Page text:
Sunday, August 11, 2013

Lavabit

Sometimes you see a story that gives you hope for the future.  You see a man who stands for principle.  It makes you feel as though you could do the same.

Lavabit is--was until recently, actually--an e-mail service provider.  No longer.

First check out their website:
http://lavabit.com/
My Fellow Users,
I have been forced to make a difficult decision: to become complicit in crimes against the American people or walk away from nearly ten years of hard work by shutting down Lavabit. After significant soul searching, I have decided to suspend operations. I wish that I could legally share with you the events that led to my decision. I cannot. I feel you deserve to know what’s going on--the first amendment is supposed to guarantee me the freedom to speak out in situations like this. Unfortunately, Congress has passed laws that say otherwise. As things currently stand, I cannot share my experiences over the last six weeks, even though I have twice made the appropriate requests.
What’s going to happen now? We’ve already started preparing the paperwork needed to continue to fight for the Constitution in the Fourth Circuit Court of Appeals. A favorable decision would allow me resurrect Lavabit as an American company.
This experience has taught me one very important lesson: without congressional action or a strong judicial precedent, I would _strongly_ recommend against anyone trusting their private data to a company with physical ties to the United States.
Sincerely,
Ladar Levison
Owner and Operator, Lavabit LLC
Defending the constitution is expensive! Help us by donating to the Lavabit Legal Defense Fund here.
What made Lavabit different?  Check out this article from Forbes:
"Email Company Used By Edward Snowden Shuts Down Rather Than Hand Data Over To Feds" by Kashmir Hill
http://www.forbes.com/sites/kashmirhill/2013/08/08/email-company-reportedly-used-by-edward-snowden-shuts-down-rather-than-hand-data-over-to-feds/

Lavabit was the e-mail service used by Edward Snowden.  Why did he use it?  Why shut down the service?
Texas-based Lavabit came into being in 2004 as an alternative to Google’s Gmail, as an email provider that wouldn’t scan users’ email for keywords. Being identified as the provider of choice for the country’s most famous NSA whistleblower led to a flurry of attention for Lavabit and its encrypted email services, from journalists, and also, apparently, from government investigators. Lavabit founder Ladar Levison announced Thursday that he’s shutting down the company rather than cooperating with a government investigation (presumably into Snowden).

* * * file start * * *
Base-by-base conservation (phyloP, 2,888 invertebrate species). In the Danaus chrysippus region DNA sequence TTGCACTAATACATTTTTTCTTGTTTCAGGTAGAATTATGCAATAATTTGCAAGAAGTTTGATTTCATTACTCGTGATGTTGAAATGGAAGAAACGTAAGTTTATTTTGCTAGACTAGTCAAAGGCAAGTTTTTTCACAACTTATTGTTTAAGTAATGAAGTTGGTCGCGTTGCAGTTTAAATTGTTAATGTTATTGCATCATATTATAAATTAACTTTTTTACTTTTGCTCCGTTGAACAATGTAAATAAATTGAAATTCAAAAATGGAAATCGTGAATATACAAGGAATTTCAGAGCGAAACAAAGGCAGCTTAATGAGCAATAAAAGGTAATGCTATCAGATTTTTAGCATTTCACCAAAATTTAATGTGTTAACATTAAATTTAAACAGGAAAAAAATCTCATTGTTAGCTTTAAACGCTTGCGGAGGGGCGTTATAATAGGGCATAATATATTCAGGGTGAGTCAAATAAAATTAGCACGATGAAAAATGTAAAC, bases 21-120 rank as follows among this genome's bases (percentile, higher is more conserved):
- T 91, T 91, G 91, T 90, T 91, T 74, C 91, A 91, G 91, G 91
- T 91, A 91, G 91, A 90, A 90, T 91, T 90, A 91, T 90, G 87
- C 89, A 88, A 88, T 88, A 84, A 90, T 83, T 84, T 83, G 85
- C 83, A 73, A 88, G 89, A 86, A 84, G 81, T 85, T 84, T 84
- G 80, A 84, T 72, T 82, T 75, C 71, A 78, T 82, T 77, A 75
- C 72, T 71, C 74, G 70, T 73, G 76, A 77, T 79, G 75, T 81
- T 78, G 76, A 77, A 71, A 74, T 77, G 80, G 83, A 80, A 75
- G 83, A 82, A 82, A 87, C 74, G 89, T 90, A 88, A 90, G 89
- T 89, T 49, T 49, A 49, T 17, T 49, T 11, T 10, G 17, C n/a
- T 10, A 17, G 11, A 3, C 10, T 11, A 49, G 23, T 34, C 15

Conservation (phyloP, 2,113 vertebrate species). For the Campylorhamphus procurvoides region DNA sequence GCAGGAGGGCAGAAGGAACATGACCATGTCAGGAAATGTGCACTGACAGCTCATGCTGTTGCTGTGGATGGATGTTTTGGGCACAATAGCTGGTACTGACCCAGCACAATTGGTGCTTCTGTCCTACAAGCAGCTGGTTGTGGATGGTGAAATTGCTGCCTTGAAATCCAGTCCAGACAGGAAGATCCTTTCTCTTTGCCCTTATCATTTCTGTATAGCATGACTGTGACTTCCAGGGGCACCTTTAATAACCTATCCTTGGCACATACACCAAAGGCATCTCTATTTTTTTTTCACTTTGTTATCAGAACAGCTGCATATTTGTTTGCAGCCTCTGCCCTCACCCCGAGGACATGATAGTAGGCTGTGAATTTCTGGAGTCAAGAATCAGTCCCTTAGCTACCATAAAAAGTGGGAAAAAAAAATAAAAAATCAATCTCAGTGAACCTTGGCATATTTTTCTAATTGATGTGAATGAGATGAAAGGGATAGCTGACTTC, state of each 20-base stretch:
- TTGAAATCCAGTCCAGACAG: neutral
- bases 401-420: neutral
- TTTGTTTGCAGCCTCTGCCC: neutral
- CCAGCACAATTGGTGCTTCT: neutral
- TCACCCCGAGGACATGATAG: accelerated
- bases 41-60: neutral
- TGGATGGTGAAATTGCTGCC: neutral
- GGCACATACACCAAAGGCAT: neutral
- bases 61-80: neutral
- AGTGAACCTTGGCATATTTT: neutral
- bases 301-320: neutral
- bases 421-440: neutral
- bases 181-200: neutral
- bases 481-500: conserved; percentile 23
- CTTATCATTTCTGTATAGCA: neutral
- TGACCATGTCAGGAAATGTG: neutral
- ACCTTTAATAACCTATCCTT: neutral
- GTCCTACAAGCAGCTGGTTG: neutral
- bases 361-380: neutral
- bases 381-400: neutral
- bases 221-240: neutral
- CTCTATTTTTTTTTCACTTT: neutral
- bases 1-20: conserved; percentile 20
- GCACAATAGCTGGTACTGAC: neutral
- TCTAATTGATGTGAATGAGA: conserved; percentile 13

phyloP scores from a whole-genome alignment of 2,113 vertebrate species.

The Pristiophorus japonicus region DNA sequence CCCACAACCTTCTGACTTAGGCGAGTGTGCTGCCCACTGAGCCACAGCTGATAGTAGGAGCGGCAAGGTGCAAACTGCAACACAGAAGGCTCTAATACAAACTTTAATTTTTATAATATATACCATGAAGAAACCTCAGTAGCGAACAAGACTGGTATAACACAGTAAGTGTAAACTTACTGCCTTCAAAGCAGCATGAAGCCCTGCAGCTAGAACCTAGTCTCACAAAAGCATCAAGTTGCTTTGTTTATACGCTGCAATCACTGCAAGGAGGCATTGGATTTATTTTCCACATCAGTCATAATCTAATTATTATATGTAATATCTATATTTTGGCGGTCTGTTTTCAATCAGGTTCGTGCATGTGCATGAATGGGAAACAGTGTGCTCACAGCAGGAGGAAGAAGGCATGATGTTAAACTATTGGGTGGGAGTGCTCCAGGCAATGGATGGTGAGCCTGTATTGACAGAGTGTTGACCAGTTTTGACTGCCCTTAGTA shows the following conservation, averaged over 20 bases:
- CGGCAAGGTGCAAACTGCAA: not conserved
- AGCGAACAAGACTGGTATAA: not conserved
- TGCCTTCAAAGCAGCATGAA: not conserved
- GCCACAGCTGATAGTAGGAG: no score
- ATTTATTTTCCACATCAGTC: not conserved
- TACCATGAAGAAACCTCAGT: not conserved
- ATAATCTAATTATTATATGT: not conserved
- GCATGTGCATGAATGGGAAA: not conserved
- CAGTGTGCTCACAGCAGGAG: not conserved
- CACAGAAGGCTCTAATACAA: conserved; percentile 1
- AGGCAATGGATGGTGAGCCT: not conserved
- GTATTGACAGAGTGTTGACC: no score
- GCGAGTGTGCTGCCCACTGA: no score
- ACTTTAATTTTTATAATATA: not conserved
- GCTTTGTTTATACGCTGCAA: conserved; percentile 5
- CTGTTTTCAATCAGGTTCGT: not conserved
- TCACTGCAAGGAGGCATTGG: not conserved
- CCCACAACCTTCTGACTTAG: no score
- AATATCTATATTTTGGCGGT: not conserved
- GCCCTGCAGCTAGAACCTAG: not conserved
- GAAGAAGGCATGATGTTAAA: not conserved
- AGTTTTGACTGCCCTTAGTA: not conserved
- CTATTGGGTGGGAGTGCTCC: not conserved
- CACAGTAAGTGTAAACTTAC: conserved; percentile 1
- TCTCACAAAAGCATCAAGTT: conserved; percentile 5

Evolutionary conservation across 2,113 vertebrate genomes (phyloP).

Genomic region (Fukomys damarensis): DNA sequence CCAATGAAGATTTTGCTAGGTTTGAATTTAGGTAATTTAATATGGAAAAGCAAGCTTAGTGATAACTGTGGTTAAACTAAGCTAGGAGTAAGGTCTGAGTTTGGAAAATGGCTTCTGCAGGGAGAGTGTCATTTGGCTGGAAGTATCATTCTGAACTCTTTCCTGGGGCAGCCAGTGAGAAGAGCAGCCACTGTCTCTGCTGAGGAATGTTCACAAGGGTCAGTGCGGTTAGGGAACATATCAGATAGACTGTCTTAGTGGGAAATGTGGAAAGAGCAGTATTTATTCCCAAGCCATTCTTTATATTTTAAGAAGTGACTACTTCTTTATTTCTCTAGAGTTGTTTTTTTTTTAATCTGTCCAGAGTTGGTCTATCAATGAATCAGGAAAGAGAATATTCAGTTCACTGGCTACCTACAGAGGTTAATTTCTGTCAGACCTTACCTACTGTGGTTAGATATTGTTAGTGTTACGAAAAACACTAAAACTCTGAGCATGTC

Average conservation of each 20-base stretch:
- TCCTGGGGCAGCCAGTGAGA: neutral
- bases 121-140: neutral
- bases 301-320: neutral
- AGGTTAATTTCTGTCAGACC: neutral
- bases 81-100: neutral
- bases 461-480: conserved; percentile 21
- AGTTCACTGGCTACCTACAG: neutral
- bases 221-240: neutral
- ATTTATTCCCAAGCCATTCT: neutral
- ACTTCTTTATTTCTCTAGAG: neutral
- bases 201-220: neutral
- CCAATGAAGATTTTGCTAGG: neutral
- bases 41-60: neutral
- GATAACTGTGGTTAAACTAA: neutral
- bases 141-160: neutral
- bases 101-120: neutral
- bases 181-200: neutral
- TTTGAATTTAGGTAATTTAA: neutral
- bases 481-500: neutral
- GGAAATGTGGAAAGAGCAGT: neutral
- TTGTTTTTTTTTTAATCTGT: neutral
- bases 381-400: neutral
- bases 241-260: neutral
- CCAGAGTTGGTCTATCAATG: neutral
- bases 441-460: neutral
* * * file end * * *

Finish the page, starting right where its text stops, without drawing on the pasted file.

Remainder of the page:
Some implications of this push by the NSA to scan our e-mail accounts?
“I would strongly recommend against anyone trusting their private data to a company with physical ties to the United States,” writes Levison, based on his experience. This message seems to be a loud and clear one. Washington, D.C.-based think tank Information Technology and Innovation Foundation predicts that U.S. cloud companies will lose from $21.5 to $35 billion over the next three years. They admit that it is a “rough guess” based on surveys about the chilling effects of the NSA leaks on U.S.-based cloud businesses.

Another article, from Wired:
"Edward Snowden’s Email Provider Shuts Down Amid Secret Court Battle" by Keven Poulsen
http://www.wired.com/threatlevel/2013/08/lavabit-snowden/

Interesting reactions from Lavabit users.
Update 19:45: Lavabit has 350,000 users who aren’t Edward Snowden, and some are decidedly unhappy with Levison’s decision, judging by a flood of angry comments posted to Lavabit’s Facebook page this afternoon.
“Too bad that I payed some years in advance to keep up the good work that now turns out to be terminated without any warning,” wrote one user. “I relied on this service which is basic for my private as professional online communication and have no idea how to migrate mails and recover mails being sent that never reached me in the past 18 hours.”
“I have my Steam account and EVERYTHING on Lavabit,” wrote another. “Please have the servers running so that we can migrate our services.”
“How am I supposed to migrate?” a third user added. “Some services require a confirmation sent to the old email address to be able to switch. I can’t believe this. I just switched to Lavabit only a couple of weeks ago to get away from Hotmail snooping my shit.”
A minority of commenters were more supportive. “Holy shit, you guys are crying over your Steam accounts,” wrote one. “Just change your email to something else. Lavabit either had to roll over for the government, compromising our privacy, or shut down service. Be happy Ladar shut it down instead of rolling over.”